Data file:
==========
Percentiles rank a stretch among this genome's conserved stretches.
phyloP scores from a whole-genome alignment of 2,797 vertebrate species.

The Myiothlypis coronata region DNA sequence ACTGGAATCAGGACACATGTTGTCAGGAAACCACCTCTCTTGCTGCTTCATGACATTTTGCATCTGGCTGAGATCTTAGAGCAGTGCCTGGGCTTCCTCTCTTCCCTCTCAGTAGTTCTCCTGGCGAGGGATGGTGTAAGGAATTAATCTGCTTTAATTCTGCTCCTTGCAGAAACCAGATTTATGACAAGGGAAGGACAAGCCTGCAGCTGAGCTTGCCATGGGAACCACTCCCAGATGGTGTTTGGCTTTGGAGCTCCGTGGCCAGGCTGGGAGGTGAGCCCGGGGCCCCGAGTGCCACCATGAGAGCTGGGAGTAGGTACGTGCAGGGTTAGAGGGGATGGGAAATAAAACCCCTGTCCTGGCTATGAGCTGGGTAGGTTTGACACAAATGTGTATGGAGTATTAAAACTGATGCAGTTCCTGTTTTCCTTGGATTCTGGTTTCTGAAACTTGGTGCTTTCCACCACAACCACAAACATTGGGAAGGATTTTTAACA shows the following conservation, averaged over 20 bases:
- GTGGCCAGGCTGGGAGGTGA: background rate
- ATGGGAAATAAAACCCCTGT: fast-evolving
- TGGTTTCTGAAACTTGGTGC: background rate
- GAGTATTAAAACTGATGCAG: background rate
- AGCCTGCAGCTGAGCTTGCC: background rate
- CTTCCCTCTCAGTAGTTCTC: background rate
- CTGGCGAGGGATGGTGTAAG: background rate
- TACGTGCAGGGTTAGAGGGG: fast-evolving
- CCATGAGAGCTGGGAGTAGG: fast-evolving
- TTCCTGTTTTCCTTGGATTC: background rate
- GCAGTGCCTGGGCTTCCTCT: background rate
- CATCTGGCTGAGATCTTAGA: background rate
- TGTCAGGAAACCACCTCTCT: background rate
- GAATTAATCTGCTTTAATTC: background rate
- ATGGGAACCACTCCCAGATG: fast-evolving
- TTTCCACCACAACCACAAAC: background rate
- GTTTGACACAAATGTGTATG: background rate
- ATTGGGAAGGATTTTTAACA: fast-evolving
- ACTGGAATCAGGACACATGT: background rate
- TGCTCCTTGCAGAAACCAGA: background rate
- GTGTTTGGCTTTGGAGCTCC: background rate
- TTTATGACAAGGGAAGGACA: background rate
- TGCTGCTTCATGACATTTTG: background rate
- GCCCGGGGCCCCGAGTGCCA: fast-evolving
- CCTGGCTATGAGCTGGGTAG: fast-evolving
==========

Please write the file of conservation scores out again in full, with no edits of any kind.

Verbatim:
Percentiles rank a stretch among this genome's conserved stretches.
phyloP scores from a whole-genome alignment of 2,797 vertebrate species.

The Myiothlypis coronata region DNA sequence ACTGGAATCAGGACACATGTTGTCAGGAAACCACCTCTCTTGCTGCTTCATGACATTTTGCATCTGGCTGAGATCTTAGAGCAGTGCCTGGGCTTCCTCTCTTCCCTCTCAGTAGTTCTCCTGGCGAGGGATGGTGTAAGGAATTAATCTGCTTTAATTCTGCTCCTTGCAGAAACCAGATTTATGACAAGGGAAGGACAAGCCTGCAGCTGAGCTTGCCATGGGAACCACTCCCAGATGGTGTTTGGCTTTGGAGCTCCGTGGCCAGGCTGGGAGGTGAGCCCGGGGCCCCGAGTGCCACCATGAGAGCTGGGAGTAGGTACGTGCAGGGTTAGAGGGGATGGGAAATAAAACCCCTGTCCTGGCTATGAGCTGGGTAGGTTTGACACAAATGTGTATGGAGTATTAAAACTGATGCAGTTCCTGTTTTCCTTGGATTCTGGTTTCTGAAACTTGGTGCTTTCCACCACAACCACAAACATTGGGAAGGATTTTTAACA shows the following conservation, averaged over 20 bases:
- GTGGCCAGGCTGGGAGGTGA: background rate
- ATGGGAAATAAAACCCCTGT: fast-evolving
- TGGTTTCTGAAACTTGGTGC: background rate
- GAGTATTAAAACTGATGCAG: background rate
- AGCCTGCAGCTGAGCTTGCC: background rate
- CTTCCCTCTCAGTAGTTCTC: background rate
- CTGGCGAGGGATGGTGTAAG: background rate
- TACGTGCAGGGTTAGAGGGG: fast-evolving
- CCATGAGAGCTGGGAGTAGG: fast-evolving
- TTCCTGTTTTCCTTGGATTC: background rate
- GCAGTGCCTGGGCTTCCTCT: background rate
- CATCTGGCTGAGATCTTAGA: background rate
- TGTCAGGAAACCACCTCTCT: background rate
- GAATTAATCTGCTTTAATTC: background rate
- ATGGGAACCACTCCCAGATG: fast-evolving
- TTTCCACCACAACCACAAAC: background rate
- GTTTGACACAAATGTGTATG: background rate
- ATTGGGAAGGATTTTTAACA: fast-evolving
- ACTGGAATCAGGACACATGT: background rate
- TGCTCCTTGCAGAAACCAGA: background rate
- GTGTTTGGCTTTGGAGCTCC: background rate
- TTTATGACAAGGGAAGGACA: background rate
- TGCTGCTTCATGACATTTTG: background rate
- GCCCGGGGCCCCGAGTGCCA: fast-evolving
- CCTGGCTATGAGCTGGGTAG: fast-evolving